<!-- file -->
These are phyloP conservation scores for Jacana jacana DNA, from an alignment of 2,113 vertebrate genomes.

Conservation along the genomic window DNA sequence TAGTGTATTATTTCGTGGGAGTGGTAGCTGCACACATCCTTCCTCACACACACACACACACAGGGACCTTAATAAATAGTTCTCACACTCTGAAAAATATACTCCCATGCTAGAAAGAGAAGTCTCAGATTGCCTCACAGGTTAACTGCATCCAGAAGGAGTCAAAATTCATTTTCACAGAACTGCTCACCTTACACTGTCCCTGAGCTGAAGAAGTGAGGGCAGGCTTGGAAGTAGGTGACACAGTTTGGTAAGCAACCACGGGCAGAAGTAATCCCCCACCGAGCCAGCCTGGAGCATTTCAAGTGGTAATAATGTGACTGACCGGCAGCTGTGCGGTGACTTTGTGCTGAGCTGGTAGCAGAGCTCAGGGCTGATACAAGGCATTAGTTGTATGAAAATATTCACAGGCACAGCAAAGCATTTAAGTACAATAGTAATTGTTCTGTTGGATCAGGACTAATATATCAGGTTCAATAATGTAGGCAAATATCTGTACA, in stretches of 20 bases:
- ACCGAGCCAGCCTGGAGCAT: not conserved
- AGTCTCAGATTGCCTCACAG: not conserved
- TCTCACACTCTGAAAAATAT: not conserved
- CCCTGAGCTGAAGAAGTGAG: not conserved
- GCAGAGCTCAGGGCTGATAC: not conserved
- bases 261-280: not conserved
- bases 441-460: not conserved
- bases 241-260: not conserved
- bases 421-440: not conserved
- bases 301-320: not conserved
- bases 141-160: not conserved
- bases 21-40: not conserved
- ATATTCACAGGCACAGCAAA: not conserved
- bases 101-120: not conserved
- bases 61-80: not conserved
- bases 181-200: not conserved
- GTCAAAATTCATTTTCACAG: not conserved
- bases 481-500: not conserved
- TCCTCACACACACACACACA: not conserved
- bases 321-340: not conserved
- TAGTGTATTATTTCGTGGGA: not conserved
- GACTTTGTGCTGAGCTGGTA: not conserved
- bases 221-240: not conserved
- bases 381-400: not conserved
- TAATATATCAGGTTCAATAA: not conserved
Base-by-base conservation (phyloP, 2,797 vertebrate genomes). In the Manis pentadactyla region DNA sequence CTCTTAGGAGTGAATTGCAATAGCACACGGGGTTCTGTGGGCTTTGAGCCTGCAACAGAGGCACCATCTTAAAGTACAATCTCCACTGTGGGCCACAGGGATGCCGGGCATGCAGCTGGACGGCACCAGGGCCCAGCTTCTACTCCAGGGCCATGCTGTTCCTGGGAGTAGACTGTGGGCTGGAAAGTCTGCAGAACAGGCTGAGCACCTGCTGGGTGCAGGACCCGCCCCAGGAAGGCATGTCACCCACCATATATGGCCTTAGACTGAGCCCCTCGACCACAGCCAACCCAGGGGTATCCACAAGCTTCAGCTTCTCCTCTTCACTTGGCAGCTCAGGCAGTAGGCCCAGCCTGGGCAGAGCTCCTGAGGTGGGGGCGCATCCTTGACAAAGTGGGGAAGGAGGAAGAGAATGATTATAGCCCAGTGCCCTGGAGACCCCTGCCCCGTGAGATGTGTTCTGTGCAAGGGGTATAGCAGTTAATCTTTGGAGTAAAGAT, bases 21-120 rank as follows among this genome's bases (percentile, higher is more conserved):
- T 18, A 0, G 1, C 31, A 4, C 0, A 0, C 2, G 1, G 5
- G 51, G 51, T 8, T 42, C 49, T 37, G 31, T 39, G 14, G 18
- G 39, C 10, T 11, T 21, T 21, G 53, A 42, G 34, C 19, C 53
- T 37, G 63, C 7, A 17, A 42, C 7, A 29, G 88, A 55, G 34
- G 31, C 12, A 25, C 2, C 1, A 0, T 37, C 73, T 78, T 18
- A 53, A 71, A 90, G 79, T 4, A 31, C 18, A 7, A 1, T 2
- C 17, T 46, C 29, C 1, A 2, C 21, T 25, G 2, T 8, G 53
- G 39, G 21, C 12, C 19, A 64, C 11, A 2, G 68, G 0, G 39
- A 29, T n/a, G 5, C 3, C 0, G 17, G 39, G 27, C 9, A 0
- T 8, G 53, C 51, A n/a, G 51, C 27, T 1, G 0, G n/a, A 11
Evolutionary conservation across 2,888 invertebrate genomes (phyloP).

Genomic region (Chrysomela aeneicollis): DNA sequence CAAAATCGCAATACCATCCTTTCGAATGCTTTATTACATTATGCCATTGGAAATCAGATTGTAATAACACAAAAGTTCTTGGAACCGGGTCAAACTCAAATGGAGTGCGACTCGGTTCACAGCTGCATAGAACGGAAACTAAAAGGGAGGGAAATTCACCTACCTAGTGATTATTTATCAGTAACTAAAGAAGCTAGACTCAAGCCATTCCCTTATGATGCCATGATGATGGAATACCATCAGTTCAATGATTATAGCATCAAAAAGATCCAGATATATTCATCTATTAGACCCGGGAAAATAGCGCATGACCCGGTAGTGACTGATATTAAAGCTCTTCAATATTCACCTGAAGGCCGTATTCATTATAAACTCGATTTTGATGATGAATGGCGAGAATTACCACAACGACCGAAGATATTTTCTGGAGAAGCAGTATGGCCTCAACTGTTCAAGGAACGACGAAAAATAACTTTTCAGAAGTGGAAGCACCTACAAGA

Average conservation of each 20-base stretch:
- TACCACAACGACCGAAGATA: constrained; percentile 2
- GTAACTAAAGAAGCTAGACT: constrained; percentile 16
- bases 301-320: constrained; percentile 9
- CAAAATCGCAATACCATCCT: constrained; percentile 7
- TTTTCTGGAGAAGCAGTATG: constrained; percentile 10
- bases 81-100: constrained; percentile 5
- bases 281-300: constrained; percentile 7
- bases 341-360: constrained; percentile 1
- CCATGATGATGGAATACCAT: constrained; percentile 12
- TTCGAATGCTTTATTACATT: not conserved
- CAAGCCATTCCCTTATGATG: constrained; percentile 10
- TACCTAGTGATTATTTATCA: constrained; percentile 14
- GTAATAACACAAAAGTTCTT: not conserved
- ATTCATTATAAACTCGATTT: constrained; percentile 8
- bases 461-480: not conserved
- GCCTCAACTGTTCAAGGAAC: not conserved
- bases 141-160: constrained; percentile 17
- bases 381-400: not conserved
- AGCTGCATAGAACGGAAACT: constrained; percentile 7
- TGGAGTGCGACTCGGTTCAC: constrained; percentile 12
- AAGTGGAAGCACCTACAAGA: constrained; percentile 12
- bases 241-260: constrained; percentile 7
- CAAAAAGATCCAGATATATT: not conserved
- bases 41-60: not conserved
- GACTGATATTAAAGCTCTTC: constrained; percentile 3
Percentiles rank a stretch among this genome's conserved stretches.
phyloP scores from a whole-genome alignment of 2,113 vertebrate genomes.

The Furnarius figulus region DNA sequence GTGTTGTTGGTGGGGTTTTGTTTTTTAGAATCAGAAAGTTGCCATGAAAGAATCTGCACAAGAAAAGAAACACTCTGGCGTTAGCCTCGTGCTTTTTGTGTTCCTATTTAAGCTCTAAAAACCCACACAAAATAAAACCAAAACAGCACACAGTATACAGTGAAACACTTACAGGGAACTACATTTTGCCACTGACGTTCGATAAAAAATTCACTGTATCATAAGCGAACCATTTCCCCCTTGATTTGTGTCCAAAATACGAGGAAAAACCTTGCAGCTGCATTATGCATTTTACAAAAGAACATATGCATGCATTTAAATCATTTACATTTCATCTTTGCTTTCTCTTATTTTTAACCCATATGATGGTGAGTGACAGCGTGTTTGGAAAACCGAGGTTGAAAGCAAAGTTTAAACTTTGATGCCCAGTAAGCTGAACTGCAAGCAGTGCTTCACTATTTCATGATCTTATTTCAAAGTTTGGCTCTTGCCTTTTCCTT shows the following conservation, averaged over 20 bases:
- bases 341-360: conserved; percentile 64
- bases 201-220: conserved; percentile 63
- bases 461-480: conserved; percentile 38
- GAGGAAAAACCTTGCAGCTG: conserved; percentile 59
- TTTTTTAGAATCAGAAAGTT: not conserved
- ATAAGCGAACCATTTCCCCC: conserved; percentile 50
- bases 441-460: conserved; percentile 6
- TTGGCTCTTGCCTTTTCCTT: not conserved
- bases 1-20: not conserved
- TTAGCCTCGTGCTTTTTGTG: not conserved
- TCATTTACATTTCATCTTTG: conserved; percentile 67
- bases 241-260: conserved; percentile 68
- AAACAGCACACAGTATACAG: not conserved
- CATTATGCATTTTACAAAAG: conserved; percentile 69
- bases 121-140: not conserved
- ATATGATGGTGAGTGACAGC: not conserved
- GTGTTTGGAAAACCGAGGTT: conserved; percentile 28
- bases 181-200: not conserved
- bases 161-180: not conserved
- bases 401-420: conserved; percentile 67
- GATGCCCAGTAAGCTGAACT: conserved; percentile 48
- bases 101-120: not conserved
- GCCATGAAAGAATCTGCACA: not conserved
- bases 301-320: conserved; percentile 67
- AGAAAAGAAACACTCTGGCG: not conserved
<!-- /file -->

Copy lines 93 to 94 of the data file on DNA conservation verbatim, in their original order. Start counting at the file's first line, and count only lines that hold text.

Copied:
- bases 301-320: conserved; percentile 67
- AGAAAAGAAACACTCTGGCG: not conserved